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Abraham Siegel, former Sloan dean, dies at 88

Led the School of Management through a period of strategic growth
Abraham J. Siegel, former dean of the MIT Sloan School of Management
Abraham J. Siegel, former dean of the MIT Sloan School of Management
Photo: L. Barry Hetherington

Abraham J. Siegel, a former dean of the MIT Sloan School of Management who reorganized the school's faculty into the three major areas of focus still used today, died on Jan. 16. He was 88.

An expert in labor relations, negotiation and organization studies, Siegel came to the Institute in 1954, originally as an instructor in the Department of Economics. He was named a full professor — with a dual appointment at MIT Sloan and the Department of Economics — in 1964. From 1967-1981, Siegel was Sloan's associate dean under Dean Bill Pounds, and he was named head of MIT Sloan in June 1981, serving in that position through 1987. He was most recently the Howard W. Johnson Professor of Management Emeritus at the Institute.

As a professor, Siegel taught a course to MIT Sloan fellows focusing on the dilemmas and decisions in interpersonal relations and organizational settings. His research interests were in labor economics and labor/management relations, conflict management and resolution, and organization design and personnel issues.

As dean, Siegel hired the school’s first director of alumni relations, showing a commitment to building a strong alumni community. Sloan's physical campus was also a priority during his tenure, and Siegel oversaw the renovation of the original Sloan building, the construction of the bridge between E52 and 70 Memorial Drive and the expansion of the school's classroom and research space.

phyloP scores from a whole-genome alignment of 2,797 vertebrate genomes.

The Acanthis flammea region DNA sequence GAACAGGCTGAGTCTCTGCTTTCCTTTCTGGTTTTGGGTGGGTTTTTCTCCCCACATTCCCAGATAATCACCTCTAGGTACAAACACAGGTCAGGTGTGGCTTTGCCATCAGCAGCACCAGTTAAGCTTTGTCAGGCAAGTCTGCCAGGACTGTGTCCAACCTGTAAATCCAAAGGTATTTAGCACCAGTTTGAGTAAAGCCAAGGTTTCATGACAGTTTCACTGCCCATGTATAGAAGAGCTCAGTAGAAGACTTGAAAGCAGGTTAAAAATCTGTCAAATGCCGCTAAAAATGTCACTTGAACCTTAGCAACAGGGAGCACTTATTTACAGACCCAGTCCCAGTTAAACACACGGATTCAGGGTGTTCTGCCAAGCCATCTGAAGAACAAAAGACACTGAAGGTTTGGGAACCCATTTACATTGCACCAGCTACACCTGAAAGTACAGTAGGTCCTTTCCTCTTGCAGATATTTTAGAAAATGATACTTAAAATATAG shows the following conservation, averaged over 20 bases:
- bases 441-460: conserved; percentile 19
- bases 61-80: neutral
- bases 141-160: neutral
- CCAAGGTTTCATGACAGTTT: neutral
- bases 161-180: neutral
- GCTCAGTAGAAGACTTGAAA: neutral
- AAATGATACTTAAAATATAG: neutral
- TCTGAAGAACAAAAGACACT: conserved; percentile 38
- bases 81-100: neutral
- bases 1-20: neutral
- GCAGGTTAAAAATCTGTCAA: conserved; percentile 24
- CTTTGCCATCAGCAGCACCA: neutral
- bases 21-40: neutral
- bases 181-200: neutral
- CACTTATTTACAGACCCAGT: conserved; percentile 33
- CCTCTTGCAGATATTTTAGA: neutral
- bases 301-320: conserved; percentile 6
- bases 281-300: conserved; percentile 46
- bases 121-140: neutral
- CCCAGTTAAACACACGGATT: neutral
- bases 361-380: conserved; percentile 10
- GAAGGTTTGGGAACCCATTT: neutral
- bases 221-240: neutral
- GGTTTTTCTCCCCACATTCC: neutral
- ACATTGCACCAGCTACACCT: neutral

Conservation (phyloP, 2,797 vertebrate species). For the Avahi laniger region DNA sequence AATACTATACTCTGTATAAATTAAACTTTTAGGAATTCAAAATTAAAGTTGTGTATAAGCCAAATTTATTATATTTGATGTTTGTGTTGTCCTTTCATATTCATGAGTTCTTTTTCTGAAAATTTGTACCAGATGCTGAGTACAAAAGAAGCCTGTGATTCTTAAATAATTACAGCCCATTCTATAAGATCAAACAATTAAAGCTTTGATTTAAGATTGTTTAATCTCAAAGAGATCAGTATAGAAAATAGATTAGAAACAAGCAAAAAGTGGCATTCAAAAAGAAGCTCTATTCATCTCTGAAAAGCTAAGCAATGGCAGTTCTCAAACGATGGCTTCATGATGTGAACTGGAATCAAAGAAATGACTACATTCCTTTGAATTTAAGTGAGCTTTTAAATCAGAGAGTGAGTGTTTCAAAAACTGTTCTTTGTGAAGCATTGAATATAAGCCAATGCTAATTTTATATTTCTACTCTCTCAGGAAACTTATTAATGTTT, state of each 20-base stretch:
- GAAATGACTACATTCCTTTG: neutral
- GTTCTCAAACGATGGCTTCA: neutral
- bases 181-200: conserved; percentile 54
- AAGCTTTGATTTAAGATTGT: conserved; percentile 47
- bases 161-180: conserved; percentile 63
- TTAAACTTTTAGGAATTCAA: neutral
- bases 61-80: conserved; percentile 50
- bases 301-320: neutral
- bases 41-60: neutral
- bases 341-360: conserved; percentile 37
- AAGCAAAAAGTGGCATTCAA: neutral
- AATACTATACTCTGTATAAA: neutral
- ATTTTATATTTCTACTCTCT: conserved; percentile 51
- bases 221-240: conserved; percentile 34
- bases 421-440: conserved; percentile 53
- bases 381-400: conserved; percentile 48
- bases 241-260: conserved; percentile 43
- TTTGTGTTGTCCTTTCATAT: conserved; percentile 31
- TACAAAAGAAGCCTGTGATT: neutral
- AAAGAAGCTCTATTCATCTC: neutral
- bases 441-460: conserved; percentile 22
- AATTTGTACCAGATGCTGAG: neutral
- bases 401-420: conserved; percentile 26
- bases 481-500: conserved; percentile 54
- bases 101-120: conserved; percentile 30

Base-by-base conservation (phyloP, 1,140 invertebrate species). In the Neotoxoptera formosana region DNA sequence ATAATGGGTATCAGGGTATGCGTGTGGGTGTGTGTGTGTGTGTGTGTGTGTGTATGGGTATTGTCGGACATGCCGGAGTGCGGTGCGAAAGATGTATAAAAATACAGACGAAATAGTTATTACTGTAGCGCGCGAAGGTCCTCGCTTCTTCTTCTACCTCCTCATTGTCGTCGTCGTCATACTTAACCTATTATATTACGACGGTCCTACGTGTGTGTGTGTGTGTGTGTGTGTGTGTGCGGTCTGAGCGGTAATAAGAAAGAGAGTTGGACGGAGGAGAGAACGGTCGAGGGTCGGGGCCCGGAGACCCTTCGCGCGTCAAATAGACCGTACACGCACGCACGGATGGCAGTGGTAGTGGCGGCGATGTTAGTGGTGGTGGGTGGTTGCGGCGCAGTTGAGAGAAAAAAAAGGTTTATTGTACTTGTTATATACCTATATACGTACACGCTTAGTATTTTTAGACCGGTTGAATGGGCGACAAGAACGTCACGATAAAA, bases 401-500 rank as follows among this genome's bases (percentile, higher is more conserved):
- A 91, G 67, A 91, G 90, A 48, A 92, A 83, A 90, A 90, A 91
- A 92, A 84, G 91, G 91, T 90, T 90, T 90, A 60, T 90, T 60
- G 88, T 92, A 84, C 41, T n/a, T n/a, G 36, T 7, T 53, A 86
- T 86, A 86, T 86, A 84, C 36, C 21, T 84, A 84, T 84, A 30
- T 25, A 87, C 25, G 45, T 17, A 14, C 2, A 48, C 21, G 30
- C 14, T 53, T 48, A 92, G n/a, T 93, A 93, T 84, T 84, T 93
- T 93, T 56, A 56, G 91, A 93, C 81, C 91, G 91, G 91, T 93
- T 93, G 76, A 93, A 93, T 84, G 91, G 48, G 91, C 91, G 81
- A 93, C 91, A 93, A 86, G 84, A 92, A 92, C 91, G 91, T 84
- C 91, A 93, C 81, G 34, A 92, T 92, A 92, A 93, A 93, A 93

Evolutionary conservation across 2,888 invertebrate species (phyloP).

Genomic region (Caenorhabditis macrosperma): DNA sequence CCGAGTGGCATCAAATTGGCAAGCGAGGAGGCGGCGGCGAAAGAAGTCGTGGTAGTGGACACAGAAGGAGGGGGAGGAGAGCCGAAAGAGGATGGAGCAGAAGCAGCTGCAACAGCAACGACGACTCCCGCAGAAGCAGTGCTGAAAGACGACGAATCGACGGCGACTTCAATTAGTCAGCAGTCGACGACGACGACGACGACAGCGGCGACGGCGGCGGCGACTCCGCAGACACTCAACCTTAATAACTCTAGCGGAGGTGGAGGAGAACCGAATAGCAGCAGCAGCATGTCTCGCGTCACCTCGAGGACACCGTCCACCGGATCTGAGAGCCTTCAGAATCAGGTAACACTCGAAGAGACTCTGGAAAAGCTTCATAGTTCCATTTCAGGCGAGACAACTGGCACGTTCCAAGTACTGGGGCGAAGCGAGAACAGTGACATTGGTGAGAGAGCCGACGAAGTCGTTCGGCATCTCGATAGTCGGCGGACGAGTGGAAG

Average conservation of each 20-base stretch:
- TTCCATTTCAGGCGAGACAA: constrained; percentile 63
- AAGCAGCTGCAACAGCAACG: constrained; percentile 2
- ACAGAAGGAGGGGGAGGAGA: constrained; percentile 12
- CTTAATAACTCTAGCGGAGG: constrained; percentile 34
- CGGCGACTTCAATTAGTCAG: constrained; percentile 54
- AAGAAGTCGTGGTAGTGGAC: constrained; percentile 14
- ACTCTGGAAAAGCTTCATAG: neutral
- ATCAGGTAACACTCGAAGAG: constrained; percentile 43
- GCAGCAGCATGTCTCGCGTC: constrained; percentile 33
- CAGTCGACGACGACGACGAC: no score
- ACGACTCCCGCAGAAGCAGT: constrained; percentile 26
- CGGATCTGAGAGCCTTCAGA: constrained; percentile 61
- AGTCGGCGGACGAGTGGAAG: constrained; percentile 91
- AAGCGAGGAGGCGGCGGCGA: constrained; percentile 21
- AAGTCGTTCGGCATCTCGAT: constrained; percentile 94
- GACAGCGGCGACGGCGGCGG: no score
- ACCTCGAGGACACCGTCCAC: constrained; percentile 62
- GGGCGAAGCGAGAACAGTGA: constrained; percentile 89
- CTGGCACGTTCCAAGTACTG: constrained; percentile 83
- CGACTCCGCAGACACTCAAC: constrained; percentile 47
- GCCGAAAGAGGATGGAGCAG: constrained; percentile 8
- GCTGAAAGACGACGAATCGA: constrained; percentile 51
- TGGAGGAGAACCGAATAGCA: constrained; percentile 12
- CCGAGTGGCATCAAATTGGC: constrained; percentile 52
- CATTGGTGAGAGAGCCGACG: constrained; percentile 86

"Some who knew him best have shared that in his passion for MIT Sloan, Abe was like a father to our community, and indeed that is how he shall be remembered," said David Schmittlein, the John C. Head III Dean of MIT Sloan.

Siegel also re-engineered the Sloan faculty and degree programs, organizing the faculty into three specific areas: behavioral and policy science; applied economics, finance and accounting; and management science. Conversations Siegel initiated with the School of Engineering in regard to efficiency and effectiveness of manufacturing processes also helped shape what would become the Leaders for Global Operations program.

Siegel leaves behind his wife, Lillian; and his three children, Emily Stangle, Paul Siegel and Barbara Pugliese.

Services will be held on Thursday, Jan. 20, at 11 a.m. at the Schlossberg & Solomon Memorial Chapel at 824 Washington St., Canton, Mass. In lieu of flowers, donations in Siegel's memory may be made to Orchard Cove, 1 Del Pond Drive, Canton, MA 02021.

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